• Loosen up.  I’m not writing a research paper or a report, so a narrative style is okay.  I tend to write very factually with little fan-fare and to some, this can be dry and boring.  So I am trying to bring a little human into the mix.  How am I doing? 😉  Furthermore, if I dont quite get the spelling, puntuation or grammer; quite right:  is it really gunna matter!
  • If I get it wrong, just fix it.  It’s not a hard copy publication so it doesn’t need to be set in stone forever.  If I screwed something up, I make my apologies and correct it.
  • Set a limit on the time a post can remain unpublished.  Not to be confused with the limit on the time you spend writing it.  Sometimes you are waiting on information or you need to give something further thought or you are just plain busy.  If your time limit has expired, publish without the missing information or thought.  You can always write a follow-up at a later stage.

Strategies for privacy

How you assess privacy in relation to your blog posts is a personal matter.  Everyone values privacy differently.  Here is my assessment:

  • Nothing too personally identifiable.  I limit any identifiable information to my work associations only.
  • Family is completely off limits.
  • I only name colleagues where they demonstrate considerable openness in their own blogs and other online presences and only in relation to work matters.
  • Will this post breach any confidentiality laws relating to my employer such as student details?  Have to be mindful of this point here.
  • Don’t post when you are in an emotional state such as angry, grieving, or intoxicated. 😉

For those with a far less strict regime for privacy, a few words of thought on where to draw the line.

  • Am I breaking the law?  Is what I am writing/uploading copyrighted, or defamatory?
  • Will posting this comment/photo/video affect an employer’s decision to hire me?
  • Will these words/photos/videos bring any of my associations into disrepute such as my school/university or my employer?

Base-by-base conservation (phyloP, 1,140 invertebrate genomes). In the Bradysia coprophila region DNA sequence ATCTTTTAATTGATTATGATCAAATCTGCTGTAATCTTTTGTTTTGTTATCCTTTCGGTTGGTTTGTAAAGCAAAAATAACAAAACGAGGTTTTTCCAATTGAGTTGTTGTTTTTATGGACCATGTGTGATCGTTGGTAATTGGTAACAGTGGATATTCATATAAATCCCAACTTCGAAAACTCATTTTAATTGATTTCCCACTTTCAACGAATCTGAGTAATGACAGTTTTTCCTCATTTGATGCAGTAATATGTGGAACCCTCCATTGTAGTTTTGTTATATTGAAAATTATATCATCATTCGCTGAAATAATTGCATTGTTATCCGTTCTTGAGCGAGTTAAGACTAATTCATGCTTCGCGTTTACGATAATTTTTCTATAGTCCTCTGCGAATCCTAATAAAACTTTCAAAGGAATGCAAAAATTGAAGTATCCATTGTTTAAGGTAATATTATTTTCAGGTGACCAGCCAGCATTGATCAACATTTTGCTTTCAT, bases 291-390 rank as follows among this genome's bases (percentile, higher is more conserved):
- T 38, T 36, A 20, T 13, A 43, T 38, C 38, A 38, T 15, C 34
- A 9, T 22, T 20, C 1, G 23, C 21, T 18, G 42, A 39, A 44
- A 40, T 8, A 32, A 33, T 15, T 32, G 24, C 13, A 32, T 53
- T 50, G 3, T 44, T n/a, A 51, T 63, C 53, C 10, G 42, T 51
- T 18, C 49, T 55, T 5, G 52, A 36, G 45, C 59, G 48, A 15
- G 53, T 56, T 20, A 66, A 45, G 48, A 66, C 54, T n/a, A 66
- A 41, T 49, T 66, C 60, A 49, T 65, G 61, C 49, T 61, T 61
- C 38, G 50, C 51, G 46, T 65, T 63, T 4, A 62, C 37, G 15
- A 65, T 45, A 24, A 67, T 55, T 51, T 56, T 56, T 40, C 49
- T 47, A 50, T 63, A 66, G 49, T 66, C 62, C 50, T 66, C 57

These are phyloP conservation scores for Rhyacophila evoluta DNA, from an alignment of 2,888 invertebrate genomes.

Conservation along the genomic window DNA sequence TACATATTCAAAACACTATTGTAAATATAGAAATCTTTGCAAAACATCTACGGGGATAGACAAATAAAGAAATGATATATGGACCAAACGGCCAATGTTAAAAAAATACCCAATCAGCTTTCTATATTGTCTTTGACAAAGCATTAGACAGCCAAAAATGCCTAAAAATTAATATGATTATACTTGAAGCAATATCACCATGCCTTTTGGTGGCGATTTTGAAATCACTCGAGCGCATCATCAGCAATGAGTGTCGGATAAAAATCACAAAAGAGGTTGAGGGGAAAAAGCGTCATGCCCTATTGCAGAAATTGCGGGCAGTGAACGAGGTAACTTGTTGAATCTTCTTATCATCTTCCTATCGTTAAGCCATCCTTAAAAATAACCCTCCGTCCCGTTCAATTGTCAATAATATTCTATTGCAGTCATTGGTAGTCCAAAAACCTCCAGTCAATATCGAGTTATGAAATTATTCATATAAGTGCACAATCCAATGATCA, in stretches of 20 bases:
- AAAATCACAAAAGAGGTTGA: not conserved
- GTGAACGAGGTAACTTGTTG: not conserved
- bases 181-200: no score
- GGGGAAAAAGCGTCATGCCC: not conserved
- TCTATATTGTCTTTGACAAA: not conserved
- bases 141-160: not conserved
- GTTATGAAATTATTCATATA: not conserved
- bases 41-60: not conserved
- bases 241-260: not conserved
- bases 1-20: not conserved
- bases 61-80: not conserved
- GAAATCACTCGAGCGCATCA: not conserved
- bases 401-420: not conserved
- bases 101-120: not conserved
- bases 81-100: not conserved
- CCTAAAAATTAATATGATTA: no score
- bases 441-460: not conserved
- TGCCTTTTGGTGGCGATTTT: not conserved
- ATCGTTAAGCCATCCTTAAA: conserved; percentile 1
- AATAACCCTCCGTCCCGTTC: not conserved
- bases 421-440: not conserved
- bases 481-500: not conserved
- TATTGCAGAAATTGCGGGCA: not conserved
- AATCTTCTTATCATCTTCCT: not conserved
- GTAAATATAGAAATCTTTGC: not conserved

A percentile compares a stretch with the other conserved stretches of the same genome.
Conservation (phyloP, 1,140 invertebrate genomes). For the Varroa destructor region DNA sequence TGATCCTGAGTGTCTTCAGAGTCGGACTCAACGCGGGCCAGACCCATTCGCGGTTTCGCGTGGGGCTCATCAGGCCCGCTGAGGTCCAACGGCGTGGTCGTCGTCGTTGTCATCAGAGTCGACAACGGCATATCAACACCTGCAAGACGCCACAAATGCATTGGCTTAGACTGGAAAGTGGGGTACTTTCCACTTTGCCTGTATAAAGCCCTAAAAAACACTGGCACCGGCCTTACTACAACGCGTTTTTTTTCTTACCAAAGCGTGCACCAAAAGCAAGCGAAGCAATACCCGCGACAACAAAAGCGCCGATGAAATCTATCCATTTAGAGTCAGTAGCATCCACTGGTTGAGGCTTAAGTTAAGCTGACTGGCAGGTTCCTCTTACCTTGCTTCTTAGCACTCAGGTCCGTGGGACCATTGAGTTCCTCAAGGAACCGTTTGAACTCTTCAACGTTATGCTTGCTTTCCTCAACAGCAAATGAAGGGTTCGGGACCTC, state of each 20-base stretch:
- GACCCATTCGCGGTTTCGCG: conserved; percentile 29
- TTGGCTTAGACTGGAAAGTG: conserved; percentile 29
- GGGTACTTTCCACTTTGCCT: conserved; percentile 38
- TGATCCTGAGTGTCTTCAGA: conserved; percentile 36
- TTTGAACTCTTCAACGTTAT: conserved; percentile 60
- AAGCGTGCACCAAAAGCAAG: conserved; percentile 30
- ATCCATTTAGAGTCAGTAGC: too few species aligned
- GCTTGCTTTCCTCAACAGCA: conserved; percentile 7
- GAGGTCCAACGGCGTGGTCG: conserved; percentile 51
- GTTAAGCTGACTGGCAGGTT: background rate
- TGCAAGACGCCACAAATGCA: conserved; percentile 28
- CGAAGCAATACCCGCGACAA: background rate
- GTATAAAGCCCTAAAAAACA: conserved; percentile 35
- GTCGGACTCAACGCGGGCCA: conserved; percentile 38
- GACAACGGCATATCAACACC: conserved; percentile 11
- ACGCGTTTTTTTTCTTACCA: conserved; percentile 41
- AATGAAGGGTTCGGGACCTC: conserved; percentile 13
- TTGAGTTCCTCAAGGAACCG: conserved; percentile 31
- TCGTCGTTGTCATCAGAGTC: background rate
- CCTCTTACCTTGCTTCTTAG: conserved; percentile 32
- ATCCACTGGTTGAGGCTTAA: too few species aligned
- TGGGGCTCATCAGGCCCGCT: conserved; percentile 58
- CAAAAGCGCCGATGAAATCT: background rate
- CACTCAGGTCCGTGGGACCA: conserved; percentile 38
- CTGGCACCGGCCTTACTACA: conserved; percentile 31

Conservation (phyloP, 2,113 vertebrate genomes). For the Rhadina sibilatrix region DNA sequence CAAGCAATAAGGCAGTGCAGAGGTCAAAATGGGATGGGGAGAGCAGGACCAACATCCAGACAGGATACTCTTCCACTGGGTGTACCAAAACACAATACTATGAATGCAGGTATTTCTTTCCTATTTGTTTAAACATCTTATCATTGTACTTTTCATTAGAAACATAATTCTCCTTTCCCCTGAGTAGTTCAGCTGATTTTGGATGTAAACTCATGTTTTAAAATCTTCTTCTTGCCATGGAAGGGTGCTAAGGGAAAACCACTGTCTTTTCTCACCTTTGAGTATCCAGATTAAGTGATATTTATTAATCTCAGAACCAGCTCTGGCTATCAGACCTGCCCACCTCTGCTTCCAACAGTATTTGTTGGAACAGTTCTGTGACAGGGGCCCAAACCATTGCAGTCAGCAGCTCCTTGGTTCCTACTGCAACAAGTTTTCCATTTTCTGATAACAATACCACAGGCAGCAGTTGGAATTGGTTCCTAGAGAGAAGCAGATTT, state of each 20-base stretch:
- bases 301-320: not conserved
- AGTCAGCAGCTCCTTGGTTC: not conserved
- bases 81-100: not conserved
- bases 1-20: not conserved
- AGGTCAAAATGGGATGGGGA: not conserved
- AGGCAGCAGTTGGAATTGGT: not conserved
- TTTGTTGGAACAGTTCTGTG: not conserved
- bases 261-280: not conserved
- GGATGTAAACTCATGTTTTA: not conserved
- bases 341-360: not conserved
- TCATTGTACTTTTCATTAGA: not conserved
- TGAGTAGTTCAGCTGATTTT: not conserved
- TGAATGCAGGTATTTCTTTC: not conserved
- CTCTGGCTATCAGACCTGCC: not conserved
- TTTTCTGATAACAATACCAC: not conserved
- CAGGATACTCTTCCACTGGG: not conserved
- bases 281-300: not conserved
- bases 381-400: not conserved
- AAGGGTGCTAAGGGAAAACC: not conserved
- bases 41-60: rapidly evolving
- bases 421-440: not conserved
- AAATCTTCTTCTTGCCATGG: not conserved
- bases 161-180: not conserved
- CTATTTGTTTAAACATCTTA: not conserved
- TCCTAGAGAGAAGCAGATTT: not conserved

• How would my mum feel if she saw/read this?

The mum test in particular is a good way to assess the appropriateness of what you are going to say or show.  Your post is potentially open to the world, this includes your mum, even if she is not computer illiterate.  She will have friends that are computer literate and word gets around.  These are social tools afterall.

So if I may open the floor, I’d love to hear from others who have struggled with some of these problems in terms of blogging, and how you may have overcome them. If you too wish to start blogging and are finding these things difficult, I’d love to hear what you are doing to get past it – even if you comment anonymously. 🙂

Thanks for reading.

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7 thoughts on “Do you eat your own dogfood?

Add yours

  1. I like your style so I think your doing good. I have the same problem with hitting the publish button although sometimes I cant even get started because I dont even know if what I am going to say is relevent to anyone else.

    Iminterested in the whole web / learning 2.0 thing so I will check in once in a while.

    Some very good strategies in there too.

    Sous

  2. G’day Sous,

    I understand what you mean when you say its difficult to even start at times. You need to think about your audience when you write. That can be difficult to do when you are not sure exactly who that audience is when we are talking about the blogosphere.

    Appreciate your feedback. 🙂

    Damo.

  3. G’day Damo,

    I’m not so sure that you need to think of your audience. Or at least not as much as you would normally in other types of writing.

    I can see some arguments for thinking of the audience, but part of the Web 2.0/Web thing is that you don’t really know who your audience is. There may be whole groups of people you never thought of who might find some value in what you’ve written.

    How do you write for an audience you don’t know about? Do you simply write in an approachable format that all can appreciate and grasp? Do you limit yourself to a particular group of folk? e.g. edu-geeks.

    At least when I’m writing on my blog I’m generally not writing for an audience (apart from the academic publications I’ve placed on my blog). I do it to reflect and share what I’m thinking and doing. I try to do it so it’s accessible but it probably isn’t a lot of the time.

    David.

  4. Hi David,

    Thanks for your feedback.

    I think you have highlighted an interesting point in the fact that you may attract an unintended audience with your writing, and so making assumptions about who your audience is may be flawed. Hope I have paraphrased that correctly. Herein lies an opportunity to collaborate with those from a different perspective which can be a catalyst for some great ideas and interesting insights.

    Oh, and by the way, its edunerd, not edu-geek. 😉